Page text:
Being one of the six Internet Freedom Fellows gave me the opportunity to get a fresh perspective on the power of new media and its challenges, as well as a new appreciation of the core value of internet freedom. This articles gives some of my thoughts on my two week program organized by the US mission to the United Nations and held from 19 to 30 June 2012 in both Geneva and the United States.
In an age of connectivity new forms of media have proven to be an effective tool for disseminating information and organizing groups in their quest for the realization of human rights and promotion of democracy. As shown in recent developments around the world, new media – defined as the digitalization of information – have fostered dynamic change and opened the doors to new channels of internal dialogue between the governed and their governments. This notion is also put forward in the book Consent of the Networked by Rebecca Mackinnon, co-founder of Global Voices Online and a former journalist with Asia-based CNN. All the Internet Freedom Fellows present from six countries – Azerbaijan, Cambodia, Burkina Faso, India, Syria and Venezuela – also endorsed it.
In closed societies like Cambodia where traditionally freedom of expression and freedom of the press have been strictly controlled, the growth of new media and increased access to online information are opening up new frontiers and providing fresh opportunities to individuals and organizations who work to promote and protect human rights and democracy.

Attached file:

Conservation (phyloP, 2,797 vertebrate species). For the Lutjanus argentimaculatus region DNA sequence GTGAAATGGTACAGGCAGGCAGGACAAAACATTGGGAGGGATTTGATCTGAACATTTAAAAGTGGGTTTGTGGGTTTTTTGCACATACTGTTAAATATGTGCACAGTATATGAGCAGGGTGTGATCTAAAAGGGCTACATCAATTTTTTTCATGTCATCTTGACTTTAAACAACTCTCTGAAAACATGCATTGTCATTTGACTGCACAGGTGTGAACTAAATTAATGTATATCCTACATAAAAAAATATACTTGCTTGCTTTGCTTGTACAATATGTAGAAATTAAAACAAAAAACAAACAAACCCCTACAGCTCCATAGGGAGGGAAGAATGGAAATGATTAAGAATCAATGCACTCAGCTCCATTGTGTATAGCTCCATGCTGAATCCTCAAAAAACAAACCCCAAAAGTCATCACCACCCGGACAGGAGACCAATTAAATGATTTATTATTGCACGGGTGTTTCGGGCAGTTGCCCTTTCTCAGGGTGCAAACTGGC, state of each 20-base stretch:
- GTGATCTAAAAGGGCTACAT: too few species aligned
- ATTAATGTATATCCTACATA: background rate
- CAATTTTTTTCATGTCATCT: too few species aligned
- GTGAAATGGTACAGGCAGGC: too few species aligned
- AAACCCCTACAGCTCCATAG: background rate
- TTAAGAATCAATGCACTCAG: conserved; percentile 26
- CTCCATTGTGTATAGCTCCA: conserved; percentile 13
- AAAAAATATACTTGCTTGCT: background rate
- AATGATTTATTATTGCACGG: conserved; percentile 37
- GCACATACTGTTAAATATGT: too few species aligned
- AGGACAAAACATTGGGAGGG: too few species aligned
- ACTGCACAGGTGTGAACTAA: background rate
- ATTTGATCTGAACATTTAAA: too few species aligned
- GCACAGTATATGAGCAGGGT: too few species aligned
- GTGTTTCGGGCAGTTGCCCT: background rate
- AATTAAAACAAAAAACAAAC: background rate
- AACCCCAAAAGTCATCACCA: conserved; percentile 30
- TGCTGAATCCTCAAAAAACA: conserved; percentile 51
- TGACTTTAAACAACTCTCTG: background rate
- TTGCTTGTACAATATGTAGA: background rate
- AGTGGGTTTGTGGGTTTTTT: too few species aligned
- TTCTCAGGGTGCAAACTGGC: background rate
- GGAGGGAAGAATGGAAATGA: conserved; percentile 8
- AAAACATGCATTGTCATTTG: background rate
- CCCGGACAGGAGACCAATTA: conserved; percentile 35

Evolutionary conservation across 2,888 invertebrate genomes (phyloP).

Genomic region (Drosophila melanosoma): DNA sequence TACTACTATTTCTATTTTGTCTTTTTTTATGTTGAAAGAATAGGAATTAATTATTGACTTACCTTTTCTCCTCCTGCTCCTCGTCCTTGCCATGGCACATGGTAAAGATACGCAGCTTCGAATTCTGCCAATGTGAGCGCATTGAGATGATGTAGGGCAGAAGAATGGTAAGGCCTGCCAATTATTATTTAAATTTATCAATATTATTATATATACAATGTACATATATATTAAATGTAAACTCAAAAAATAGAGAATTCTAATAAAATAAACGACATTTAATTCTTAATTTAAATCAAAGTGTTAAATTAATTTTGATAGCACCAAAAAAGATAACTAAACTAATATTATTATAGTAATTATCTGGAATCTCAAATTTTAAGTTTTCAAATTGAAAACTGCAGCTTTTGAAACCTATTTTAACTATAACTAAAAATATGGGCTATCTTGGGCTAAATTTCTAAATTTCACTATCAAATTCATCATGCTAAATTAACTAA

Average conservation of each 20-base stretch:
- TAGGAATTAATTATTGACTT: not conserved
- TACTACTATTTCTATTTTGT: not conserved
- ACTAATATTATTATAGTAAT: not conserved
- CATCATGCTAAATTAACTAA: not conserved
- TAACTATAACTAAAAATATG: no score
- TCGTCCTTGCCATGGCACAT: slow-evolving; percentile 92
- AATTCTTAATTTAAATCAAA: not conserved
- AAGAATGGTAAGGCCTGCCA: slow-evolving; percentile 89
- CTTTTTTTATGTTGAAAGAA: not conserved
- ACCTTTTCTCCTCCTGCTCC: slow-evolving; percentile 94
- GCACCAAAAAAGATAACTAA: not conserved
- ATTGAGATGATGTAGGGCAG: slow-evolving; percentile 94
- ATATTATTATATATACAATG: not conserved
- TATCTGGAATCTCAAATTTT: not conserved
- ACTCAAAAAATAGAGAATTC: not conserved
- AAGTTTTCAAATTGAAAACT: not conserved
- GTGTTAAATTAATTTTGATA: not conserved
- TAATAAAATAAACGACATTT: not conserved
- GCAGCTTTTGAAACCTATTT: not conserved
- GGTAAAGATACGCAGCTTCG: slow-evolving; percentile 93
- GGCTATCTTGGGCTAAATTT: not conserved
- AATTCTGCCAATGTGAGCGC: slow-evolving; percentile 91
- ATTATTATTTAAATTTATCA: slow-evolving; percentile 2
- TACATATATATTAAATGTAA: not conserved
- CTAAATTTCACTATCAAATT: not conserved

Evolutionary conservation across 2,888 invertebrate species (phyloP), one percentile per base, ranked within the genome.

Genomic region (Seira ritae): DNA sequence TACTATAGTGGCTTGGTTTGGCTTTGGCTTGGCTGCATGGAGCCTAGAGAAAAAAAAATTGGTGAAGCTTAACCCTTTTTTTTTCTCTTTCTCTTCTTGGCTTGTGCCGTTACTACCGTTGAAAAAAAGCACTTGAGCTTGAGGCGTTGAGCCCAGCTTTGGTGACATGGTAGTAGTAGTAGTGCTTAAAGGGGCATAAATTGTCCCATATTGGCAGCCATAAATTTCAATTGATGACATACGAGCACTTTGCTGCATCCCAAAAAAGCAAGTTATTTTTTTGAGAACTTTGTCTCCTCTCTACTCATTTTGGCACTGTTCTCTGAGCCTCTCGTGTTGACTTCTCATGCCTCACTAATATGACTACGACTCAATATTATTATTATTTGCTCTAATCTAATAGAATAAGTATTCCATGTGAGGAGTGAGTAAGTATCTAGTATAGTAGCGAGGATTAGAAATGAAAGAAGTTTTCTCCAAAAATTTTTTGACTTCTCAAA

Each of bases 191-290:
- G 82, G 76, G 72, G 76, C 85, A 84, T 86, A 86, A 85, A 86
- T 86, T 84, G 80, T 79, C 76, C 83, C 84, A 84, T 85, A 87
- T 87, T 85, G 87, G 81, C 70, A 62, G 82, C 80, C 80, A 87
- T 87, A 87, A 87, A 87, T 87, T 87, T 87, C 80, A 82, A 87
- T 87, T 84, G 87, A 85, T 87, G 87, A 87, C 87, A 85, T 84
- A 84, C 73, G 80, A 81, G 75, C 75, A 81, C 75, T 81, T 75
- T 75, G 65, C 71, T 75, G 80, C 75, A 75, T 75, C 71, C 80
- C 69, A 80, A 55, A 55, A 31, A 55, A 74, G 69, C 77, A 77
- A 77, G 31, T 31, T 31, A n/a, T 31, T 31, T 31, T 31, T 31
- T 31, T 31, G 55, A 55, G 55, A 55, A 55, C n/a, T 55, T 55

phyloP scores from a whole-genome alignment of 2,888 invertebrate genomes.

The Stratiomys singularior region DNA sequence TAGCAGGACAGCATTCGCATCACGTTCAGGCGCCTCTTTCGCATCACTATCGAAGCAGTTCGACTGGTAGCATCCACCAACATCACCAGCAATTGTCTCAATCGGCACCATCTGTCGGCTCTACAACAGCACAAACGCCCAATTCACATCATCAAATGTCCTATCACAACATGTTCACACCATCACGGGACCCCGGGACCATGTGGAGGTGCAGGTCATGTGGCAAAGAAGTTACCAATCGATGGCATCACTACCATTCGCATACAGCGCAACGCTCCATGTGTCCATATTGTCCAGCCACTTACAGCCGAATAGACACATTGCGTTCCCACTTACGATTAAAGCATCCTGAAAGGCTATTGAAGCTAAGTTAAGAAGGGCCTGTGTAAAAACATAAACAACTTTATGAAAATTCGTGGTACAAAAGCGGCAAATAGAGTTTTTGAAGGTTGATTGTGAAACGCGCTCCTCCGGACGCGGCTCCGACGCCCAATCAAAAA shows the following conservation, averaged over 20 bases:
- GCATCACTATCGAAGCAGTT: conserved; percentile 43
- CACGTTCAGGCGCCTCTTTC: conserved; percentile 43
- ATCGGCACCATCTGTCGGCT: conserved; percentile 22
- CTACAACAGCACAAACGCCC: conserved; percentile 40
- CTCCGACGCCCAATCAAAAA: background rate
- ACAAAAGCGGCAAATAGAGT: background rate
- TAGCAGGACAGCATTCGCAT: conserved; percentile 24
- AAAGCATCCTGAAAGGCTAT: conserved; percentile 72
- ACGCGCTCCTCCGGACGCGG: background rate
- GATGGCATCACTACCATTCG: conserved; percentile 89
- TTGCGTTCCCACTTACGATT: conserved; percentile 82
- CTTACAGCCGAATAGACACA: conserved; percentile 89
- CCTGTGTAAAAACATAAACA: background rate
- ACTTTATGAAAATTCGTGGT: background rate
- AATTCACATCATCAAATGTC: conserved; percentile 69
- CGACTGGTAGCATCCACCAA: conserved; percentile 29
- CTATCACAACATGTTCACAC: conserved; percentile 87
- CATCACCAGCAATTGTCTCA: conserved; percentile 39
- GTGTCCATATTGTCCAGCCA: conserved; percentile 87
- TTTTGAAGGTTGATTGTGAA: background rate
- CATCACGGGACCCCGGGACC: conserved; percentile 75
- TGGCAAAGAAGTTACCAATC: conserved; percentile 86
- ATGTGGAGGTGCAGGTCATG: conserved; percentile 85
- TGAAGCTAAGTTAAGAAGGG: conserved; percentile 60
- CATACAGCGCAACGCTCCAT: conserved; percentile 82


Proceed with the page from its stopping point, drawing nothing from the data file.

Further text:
The absence of any restrictions on online expression was such that a “clogger”(Cambodian blogger) described the internet as Cambodia’s “new digital democracy”. Indeed, despite its poor record on freedom of expression, the Cambodian government has not sought to censor online content and space in any degree unlike several of its neighbors in South East Asia – particularly Vietnam, Laos and, more recently, Thailand. Cambodia has a far better standing in this respect than countries in Latin America such as Venezuela or elsewhere like Syria.
As the Venezuelan Fellow at the conference explained, the internet surveillance system allows the Venezuelan government to access the nation’s telecommunications infrastructure and spy on any aspect of people’s activities, thus further weakening privacy. Anonymous speech in the mass media and on the internet is simply against the law.
In Syria under a dictatorial regime rights to peaceful assembly are not guaranteed under the terms of the emergency law that been imposed on the country for the past 50 years. Even five people are not allowed to get together or meet lest they be accused of “establishing a secret society”. Though the internet is a crucial tool for promoting civil communication and intellectual awareness of political and human rights, the regime considers this kind of activity a crime. The Syrian Fellow told us that one of the risk-taking cyber security activists is now living in exile. The country is also facing a huge electronic army who are mainly technical experts assigned to develop tools to monitor the online activities of human rights activists, track them down and punish them.